Chinese media: Attack on police carefully planned
KASHGAR, China(AP) A stolen truck used in a deadly assault on Chinese policemen was parked overnight near the police station as the assailants waited to strike during the officers' routine morning jog, according to state-run media.
The new details about Monday's attack - one of the most audacious in this restive Muslim territory - came as China was on high alert for other violence or unrest that might embarrass the country as it kicks off the Olympic Games in Beijing on Friday.
The attackers, who killed 16 border police in the city of Kashgar, confessed they had spent one month watching the police, the Xinhua News Agency quoted police as saying.
On the day of the attack, one of the assailants staked out the police station and used a mobile phone to inform his truck-driving partner when the 70 policemen had begun their morning jog along a major road in a district with several hotels popular with tourists and backpackers, Xinhua reported late Tuesday.
The driver got into the truck that had been parked all night near the station and drove at top speed into the runners from behind, Xinhua said. The other attacker threw a homemade bomb at the police station's gate before using a knife to stab officers hit by the truck, the report said.
The attackers were Abdurahman Azat, a 33-year-old vegetable peddler, and Kurbanjan Hemit, a 28-year-old taxi driver, both of Kashgar, Xinhua quoted the city's Communist Party secretary, Shi Dagang, as saying.
Before the attack, the assailants wrote a letter saying they had to wage ``holy war,'' and that their mission was more important than their lives and mothers, Xinhua quoted Shi as saying.
It was not immediately known if the attackers belonged to radical Islamic groups that the government has blamed for a series of sporadic shootings, riots and bombings in the past several years. Police said they found nine homemade explosives similar to those recovered last year in raids on a training base of the East Turkistan Islamic Movement, Xinhua reported.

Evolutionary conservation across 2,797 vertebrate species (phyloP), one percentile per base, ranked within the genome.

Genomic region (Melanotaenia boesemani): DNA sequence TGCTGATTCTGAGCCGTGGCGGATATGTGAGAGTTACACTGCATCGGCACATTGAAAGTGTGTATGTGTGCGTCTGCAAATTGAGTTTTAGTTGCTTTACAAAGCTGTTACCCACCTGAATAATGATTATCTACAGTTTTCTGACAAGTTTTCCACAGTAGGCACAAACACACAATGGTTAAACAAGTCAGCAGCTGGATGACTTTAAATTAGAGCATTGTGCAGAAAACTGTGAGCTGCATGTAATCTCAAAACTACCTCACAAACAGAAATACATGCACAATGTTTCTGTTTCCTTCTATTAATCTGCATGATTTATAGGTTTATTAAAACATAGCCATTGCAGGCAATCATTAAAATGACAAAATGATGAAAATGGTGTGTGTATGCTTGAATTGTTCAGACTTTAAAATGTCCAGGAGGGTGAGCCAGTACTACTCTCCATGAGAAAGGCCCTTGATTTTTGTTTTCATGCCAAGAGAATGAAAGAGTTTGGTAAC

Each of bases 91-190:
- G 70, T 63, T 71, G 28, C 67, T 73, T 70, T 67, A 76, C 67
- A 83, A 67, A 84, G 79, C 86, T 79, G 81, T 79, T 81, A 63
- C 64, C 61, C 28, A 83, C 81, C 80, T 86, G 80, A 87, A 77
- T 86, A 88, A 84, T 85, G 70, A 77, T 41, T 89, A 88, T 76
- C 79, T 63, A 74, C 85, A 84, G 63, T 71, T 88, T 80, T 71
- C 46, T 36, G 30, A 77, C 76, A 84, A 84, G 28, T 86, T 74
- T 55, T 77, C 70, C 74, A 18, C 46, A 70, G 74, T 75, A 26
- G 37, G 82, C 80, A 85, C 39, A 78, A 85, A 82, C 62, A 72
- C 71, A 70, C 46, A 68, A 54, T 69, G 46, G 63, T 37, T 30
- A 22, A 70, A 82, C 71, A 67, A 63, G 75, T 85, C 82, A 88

The group is reportedly based along China's borders with Afghanistan and Pakistan and linked to al-Qaida, and is listed by the U.S. State Department as a foreign terrorist organization.
Before Monday's attack, Kashgar and other parts of Xinjiang were on high alert. The special security measures were in full force Wednesday.
Security was especially tight around major transport points. Vehicles passing through a tollbooth on a highway north of the city were being told by police to pull over so that trunks and identification cards could be checked. Only one officer displayed a firearm, a short-barrel shotgun worn over his shoulder.
Some ID cards were taken to a battered wooden desk on the side of the road, where a laptop was set up, allowing the officers to check the legitimacy of some of the documents with a police database.
``We're familiar with many of the local drivers. Those we haven't seen before get checked with the computer,'' said one officer, adding that the checkpoint was established in April for the Olympics.
At Kashgar's railway station, police demanded that an Associated Press photographer stop taking pictures of the scene because the area had been declared a military zone. A sign at the station said train service had been suspended Wednesday because of wind storms.
Police also asked AP journalists to leave a bus depot where buses from Pakistan arrive. Officers said only arriving passengers were allowed at the station.